Year ends on a note of suspense

By Tom Baxter

More than is usually the case, the big story of this year, the really big story, is next year.

Sure, we’ve had what many believe to be the liveliest, most entertaining — or horrifying, depending on your view — presidential primary race ever this year. It’s been like some wacky movie in which a reality show star runs for president, except it hasn’t been a movie. But what’s happened so far has only been preliminary to what really matters, which is next year.

We could end the coming year with our first woman president, or the first Hispanic-American, or the first New Yorker since Franklin Delano Roosevelt. Hey, crazier things have happened: we could even end up with another Bush. And what kind of world situation will the next president be stepping into? We won’t know until next year.

“It’s very 2015,” Miss Universe, Pia Alonzo Wurtzbach of the Philippines, said last week of the botched beauty pageant announcement in which she was briefly mis-identified as the runner-up. She had that right on the money.

It’s not just American politics which ends this year at an unusually suspenseful juncture. On a wide range of stories, the final chords of this year’s tune don’t land anywhere near a tonic note. The European refugee crisis, Russia’s deepening involvement in Syria, the future of affirmative action in the United States — these are among the many stories yet to reach their climax in the coming year.

The other big story of 2015 has been the bullet, in the many forms it has presented itself.

This year we found proof of water on Mars, Jimmy Carter came down with a deadly cancer and was pronounced cured of it, and the U.S. Supreme Court made gay marriage the law of the land. But these and all the other fascinating stories of 2015 have been drowned out by the steady rat-tat-tat of terrorist attacks, mass shootings by domestic nuts and police shootings caught on camera.

So far-reaching has been the effect of the bullet that it has even caused the demise of the Confederate battle flag on public property in the South. It’s true that in terms of the motivations of those involved, these are very different stories, when they’re all sorted out. But it’s the unrelenting nature of the violence, and its effect on people’s sense of personal security, that matters most. They may be different stories, but they all sound the same on the phone-cam videos.

That, by the the way, is part of another and extremely important story of this year, the rise of the cam. Like the bullet it takes many forms: the phone cam, the surveillance cam, the body cam. But this year something which has been evolving since the 1991 amateur video of the Rodney King beating has reached critical mass. What the camera captures in all those millions of unguarded moments has become a fundamental part of the way we see and judge the world, in ways that we haven’t caught up with yet.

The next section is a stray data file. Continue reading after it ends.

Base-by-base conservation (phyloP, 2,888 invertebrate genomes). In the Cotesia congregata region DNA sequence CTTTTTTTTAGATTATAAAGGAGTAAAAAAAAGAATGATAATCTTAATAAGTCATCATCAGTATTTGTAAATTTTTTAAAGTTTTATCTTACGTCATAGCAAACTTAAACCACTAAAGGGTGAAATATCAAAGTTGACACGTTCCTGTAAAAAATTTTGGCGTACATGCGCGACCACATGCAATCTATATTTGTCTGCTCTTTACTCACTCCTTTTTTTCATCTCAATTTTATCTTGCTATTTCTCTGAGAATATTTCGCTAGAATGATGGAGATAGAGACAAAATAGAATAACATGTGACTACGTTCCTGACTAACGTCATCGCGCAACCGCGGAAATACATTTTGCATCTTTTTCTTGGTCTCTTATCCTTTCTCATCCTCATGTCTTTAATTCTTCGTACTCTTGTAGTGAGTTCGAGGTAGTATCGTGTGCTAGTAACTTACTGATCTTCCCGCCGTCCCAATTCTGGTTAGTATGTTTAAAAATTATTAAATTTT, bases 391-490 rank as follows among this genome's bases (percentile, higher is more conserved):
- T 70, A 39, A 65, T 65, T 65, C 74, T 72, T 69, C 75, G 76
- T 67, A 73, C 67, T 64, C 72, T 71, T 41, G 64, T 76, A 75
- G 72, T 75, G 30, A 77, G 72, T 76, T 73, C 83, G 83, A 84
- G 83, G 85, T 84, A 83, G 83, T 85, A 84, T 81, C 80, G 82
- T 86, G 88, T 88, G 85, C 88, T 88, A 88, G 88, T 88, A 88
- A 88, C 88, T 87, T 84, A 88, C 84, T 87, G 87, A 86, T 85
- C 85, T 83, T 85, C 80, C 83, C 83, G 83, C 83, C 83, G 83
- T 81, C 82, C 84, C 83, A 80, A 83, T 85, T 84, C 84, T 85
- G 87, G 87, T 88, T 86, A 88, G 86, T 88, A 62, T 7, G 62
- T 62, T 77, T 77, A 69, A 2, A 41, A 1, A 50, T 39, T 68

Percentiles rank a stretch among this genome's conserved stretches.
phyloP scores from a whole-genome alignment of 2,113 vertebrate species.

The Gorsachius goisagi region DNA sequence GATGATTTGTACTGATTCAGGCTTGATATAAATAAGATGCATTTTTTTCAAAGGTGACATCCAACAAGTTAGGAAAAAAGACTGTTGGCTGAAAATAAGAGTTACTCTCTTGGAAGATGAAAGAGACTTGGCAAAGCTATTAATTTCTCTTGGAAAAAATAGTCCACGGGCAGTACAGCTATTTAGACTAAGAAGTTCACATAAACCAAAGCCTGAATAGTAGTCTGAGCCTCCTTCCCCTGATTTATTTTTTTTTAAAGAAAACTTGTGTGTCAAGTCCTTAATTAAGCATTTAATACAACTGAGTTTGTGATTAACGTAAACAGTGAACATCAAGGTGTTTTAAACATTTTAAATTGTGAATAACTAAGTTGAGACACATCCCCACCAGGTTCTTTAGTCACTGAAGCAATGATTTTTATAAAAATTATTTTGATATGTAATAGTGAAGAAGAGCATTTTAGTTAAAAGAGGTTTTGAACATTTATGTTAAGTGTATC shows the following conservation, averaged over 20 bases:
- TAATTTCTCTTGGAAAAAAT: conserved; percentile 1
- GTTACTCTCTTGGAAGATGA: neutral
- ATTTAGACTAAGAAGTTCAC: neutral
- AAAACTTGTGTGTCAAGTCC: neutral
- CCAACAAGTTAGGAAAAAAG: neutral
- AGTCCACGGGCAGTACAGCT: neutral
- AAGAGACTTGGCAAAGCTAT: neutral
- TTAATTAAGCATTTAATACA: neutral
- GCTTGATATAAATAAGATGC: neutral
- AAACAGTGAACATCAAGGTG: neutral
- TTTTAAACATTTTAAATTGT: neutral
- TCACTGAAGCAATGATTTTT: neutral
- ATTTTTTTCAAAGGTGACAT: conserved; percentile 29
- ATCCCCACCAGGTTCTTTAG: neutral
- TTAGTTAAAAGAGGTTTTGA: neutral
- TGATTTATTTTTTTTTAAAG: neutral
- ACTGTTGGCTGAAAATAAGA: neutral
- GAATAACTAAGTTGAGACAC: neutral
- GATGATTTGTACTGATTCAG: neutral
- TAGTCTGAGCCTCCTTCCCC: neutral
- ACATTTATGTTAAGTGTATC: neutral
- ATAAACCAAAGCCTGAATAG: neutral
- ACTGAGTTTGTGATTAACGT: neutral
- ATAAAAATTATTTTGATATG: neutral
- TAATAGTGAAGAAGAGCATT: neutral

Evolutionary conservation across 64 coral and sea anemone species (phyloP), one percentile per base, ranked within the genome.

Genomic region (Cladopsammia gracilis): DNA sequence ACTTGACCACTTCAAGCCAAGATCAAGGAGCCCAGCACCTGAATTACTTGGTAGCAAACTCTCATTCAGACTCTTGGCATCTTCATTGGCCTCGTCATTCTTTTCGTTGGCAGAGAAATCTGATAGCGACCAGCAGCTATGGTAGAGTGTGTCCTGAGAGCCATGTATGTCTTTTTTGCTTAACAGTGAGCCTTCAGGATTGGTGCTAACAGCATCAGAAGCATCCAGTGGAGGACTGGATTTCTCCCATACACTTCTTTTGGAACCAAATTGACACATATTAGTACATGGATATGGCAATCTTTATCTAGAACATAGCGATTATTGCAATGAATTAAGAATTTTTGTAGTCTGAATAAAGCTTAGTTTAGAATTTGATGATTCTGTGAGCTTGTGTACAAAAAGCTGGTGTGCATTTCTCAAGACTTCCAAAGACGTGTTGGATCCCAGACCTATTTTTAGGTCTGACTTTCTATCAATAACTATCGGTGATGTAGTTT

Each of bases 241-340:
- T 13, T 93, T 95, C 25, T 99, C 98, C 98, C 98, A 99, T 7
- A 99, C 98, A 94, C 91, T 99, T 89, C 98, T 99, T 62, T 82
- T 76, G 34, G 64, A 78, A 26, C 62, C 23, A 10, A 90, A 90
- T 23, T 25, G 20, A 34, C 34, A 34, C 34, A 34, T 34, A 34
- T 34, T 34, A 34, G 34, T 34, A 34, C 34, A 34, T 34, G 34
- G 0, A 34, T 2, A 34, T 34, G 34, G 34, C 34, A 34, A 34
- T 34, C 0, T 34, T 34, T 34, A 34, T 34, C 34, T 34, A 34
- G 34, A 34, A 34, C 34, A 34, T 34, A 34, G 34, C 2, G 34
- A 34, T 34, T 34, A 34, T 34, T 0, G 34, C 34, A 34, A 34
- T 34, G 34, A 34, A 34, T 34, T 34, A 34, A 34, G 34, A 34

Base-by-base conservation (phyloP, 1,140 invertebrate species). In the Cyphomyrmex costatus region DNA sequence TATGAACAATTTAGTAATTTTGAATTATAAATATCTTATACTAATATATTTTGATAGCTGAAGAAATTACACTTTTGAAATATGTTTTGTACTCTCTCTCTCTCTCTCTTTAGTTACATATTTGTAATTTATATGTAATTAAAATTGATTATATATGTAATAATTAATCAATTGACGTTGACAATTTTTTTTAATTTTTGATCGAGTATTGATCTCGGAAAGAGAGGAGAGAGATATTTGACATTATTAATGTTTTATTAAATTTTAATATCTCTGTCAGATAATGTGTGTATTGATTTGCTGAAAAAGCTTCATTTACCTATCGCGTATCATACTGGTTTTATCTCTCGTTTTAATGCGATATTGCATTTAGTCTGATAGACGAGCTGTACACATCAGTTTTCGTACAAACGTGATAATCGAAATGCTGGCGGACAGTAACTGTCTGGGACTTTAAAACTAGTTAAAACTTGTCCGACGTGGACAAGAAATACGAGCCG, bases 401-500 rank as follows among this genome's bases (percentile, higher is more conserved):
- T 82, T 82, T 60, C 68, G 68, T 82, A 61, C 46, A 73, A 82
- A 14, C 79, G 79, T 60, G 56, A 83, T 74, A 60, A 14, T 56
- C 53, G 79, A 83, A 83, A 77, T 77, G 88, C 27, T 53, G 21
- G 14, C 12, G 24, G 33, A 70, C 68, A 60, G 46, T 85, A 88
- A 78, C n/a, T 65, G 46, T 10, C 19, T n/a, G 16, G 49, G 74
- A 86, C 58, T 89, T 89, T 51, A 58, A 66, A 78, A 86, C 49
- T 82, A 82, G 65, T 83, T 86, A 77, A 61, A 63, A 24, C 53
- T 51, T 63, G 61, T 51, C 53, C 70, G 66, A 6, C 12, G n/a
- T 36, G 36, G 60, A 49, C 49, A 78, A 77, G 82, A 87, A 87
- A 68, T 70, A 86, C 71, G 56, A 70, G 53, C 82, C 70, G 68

This was the warmest year the world has seen has seen since global records began being kept in 1880.  Maybe that should be considered as the biggest story. It could be even hotter next year, however. The global accord on climate change may mark a significant change in the world’s response to this trend, but that again depends on what happens next. The accords had the incidental effect of affirming the premier status of Paris as a center of diplomacy, after the two shattering attacks, at the beginning and the end of the year, which challenged all the precepts of diplomacy.

It was the year of Paris, in a sad but solidifying way. At the beginning of 2015, the Place de la Republique, with its statue of Marianne, was hardly among the better-known landmarks of this worldwide tourist destination. By the end of the year it was a landmark for the world.

Many of the biggest stories of 2015 have involved, in one way or another, an assault on public space. Broader technological and cultural trends also incline us in the direction of a more personal, protected space, like the castles which popped up after the fall of the Roman Empire.

But the emphatic world-wide response to the Paris attacks bespeaks a collective yearning for a future that is different from that. We still want a world where we can sit at a Paris cafe or go to an office party in California with no fear of being shot at, and perhaps talk on our cell phones without being spied on. Here’s hoping that’s what the future brings.

Tom Baxter has written about politics and the South for more than four decades. He was national editor and chief political correspondent at the Atlanta Journal-Constitution, and later edited The Southern Political Report, an online publication, for four years. Tom was the consultant for the 2008 election night coverage sponsored jointly by Current TV, Digg and Twitter, and a 2011 fellow at the Robert J. Dole Institute of Politics at the University of Kansas. He has written about the impact of Georgia’s and Alabama's immigration laws in reports for the Center for American Progress. Tom and his wife, Lili, have three adult children and seven grandchildren.

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